Housing as a human right for people with learning disabilities

On Scottish Housing Day, Lorne Berkley of the Scottish Commission for Learning Disability blogs about the housing landscape for people with learning disabilities.

A generation of people with learning disabilities have grown up since Scotland’s largest long-stay hospital finally closed its doors in 2002. Lennox Castle Hospital, on the outskirts of Glasgow, housed almost 1700 people with learning disabilities at its peak in the 1970s.  It was one of many such institutions across Scotland.  This policy of institutionalisation marginalised people with learning disabilities, isolated them from wider society and made them vulnerable to abuse.

The last 20 years has seen transformational change for people with learning disabilities. Today, the majority of people with learning disabilities live in the community and aspire to lead full and active lives.  And young people with learning disabilities have vastly different expectations than they did just a generation ago.  This represents huge progress; but real challenges remain.  Many people with learning disabilities face barriers to full inclusion within the community and wider areas of civic life.  For some, the stigma, exclusion and marginalisation which stemmed from institutionalisation has persisted.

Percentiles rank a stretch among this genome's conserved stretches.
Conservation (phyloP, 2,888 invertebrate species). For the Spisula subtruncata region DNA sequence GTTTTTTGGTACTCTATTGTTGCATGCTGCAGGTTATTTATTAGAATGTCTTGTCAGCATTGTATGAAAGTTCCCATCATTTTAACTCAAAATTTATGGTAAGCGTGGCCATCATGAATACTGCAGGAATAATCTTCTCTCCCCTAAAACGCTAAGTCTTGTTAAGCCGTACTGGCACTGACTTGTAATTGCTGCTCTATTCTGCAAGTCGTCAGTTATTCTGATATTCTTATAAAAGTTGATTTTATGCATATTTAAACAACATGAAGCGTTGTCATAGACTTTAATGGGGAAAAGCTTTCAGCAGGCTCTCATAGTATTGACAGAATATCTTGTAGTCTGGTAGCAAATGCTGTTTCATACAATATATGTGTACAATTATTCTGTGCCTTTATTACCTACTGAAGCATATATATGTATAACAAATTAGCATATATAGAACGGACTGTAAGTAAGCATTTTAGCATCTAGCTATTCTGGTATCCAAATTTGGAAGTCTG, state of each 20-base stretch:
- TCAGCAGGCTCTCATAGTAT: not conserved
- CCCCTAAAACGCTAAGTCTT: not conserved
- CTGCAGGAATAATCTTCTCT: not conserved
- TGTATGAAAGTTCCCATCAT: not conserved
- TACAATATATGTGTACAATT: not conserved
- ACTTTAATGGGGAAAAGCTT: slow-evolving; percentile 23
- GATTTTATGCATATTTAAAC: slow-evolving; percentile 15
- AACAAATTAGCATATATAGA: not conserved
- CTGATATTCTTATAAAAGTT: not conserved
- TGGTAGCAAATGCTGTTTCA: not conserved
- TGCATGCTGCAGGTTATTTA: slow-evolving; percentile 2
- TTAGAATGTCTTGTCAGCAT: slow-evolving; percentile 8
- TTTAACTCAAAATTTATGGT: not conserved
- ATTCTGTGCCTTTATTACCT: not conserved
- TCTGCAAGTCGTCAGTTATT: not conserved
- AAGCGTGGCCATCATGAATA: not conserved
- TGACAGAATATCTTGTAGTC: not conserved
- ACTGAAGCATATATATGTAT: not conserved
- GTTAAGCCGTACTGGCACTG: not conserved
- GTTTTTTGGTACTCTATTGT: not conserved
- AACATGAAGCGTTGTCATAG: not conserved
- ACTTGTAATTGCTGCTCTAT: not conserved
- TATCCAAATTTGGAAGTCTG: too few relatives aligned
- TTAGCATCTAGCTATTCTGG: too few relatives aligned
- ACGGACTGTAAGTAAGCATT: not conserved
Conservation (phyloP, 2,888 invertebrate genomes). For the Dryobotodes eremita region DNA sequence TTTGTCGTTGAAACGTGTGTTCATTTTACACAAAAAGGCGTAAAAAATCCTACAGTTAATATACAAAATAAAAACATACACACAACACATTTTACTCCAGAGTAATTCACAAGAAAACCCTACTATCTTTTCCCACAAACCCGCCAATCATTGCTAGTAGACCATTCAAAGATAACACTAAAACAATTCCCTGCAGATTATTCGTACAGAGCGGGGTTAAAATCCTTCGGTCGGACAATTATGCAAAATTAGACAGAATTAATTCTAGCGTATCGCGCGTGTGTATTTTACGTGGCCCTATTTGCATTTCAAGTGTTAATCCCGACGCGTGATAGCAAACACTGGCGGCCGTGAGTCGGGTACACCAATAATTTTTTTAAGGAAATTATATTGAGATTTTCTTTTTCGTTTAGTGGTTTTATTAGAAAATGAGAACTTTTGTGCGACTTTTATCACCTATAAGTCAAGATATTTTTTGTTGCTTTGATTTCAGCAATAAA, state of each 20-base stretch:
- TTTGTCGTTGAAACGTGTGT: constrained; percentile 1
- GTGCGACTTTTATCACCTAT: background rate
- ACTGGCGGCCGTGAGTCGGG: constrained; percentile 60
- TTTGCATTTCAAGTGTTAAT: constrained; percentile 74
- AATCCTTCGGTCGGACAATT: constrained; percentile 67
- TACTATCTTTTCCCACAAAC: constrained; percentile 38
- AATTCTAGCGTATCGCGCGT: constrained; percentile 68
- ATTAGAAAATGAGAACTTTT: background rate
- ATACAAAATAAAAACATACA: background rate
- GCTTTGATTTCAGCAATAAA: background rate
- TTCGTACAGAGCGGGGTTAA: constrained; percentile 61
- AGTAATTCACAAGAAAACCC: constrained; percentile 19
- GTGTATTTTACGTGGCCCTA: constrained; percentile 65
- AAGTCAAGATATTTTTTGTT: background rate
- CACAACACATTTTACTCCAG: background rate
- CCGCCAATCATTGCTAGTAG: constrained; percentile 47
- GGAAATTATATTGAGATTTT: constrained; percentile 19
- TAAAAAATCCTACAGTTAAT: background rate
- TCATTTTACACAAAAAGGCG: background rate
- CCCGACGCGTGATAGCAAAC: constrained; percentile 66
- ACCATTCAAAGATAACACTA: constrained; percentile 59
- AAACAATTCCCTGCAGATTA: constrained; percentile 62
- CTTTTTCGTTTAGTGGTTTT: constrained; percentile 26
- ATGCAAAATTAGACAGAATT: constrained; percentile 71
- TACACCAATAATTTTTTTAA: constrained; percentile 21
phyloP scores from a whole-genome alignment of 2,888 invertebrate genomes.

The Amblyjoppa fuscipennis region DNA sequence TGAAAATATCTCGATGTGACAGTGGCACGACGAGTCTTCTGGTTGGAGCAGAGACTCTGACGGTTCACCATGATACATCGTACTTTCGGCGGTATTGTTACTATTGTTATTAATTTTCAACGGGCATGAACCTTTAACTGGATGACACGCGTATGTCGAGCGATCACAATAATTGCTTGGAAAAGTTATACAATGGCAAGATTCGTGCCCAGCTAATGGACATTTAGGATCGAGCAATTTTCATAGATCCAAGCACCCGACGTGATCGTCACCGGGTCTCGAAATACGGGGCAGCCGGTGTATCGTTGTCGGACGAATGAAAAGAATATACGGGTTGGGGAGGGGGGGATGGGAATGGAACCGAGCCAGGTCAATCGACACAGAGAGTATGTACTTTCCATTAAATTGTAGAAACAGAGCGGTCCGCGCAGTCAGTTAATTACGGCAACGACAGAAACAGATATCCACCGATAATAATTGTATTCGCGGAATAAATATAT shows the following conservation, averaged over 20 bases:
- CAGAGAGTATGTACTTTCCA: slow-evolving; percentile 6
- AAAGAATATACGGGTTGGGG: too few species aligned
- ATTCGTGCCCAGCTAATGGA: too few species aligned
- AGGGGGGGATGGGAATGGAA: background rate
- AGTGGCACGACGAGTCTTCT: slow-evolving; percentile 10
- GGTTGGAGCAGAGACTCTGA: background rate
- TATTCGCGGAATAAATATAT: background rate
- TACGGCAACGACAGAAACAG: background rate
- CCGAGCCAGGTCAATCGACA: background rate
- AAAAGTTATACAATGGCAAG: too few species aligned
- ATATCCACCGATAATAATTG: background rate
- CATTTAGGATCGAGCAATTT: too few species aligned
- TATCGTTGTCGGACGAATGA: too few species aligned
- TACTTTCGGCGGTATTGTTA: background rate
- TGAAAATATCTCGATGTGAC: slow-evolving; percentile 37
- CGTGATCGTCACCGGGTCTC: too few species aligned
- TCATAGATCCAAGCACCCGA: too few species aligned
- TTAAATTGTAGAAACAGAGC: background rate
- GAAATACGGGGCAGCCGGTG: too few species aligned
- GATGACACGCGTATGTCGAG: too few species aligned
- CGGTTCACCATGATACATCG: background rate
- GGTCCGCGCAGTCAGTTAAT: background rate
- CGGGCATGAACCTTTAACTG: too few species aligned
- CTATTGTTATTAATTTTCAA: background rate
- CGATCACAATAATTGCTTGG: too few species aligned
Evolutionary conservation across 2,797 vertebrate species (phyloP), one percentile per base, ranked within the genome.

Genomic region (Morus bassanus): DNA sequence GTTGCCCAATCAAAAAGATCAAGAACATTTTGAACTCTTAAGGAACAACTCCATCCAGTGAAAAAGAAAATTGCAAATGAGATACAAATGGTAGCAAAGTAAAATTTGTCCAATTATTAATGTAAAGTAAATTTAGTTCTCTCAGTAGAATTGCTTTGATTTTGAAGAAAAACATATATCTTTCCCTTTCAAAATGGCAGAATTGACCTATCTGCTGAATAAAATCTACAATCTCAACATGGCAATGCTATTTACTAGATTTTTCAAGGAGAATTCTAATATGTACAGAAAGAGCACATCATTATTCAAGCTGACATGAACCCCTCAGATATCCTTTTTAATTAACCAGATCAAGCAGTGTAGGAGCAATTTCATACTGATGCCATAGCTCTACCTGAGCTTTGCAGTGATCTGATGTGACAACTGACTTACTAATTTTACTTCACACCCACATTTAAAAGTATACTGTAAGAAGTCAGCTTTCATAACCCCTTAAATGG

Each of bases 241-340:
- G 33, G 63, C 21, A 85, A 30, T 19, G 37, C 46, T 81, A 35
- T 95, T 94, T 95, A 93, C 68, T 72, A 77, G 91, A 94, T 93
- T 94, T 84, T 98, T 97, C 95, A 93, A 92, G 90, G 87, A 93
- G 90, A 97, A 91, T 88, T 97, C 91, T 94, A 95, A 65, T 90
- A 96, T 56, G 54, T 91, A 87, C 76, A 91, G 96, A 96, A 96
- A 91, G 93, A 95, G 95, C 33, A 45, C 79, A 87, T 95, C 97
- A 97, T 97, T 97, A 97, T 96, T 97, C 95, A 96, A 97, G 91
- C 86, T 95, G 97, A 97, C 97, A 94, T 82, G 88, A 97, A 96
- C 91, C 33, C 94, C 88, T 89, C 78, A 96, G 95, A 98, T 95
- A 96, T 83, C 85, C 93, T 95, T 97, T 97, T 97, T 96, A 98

It is also evident that a number of people with learning disabilities in Scotland, often those with the most complex needs, continue to live in healthcare settings.  The Scottish Government’s ‘Coming Home’ report highlighted that hundreds of people with learning disabilities and complex needs are ‘living in hospital or care settings far from home and not through choice’.  This is at odds with the Convention on the Rights of People with Disabilities which enshrines the “equal right of all persons with disabilities to live in the community, with choices equal to others”.

A human rights approach is vital to ensure people with learning disabilities are able to exercise maximum choice and control over where they live, and access and receive the appropriate support and care to live a full and active life in the community. Empowering people to know and claim their rights, and increasing the accountability of organisations who have responsibility to fulfil these rights, is essential to ensuring people with learning disabilities can exercise true choice over where and how they live.

SCLD is committed to working with people with learning disabilities, their organisations and all of our partners and stakeholders, to ensure that people with learning disabilities’ right to independent living and other human rights are upheld, and that individuals are empowered to live their best lives in a home of their choosing.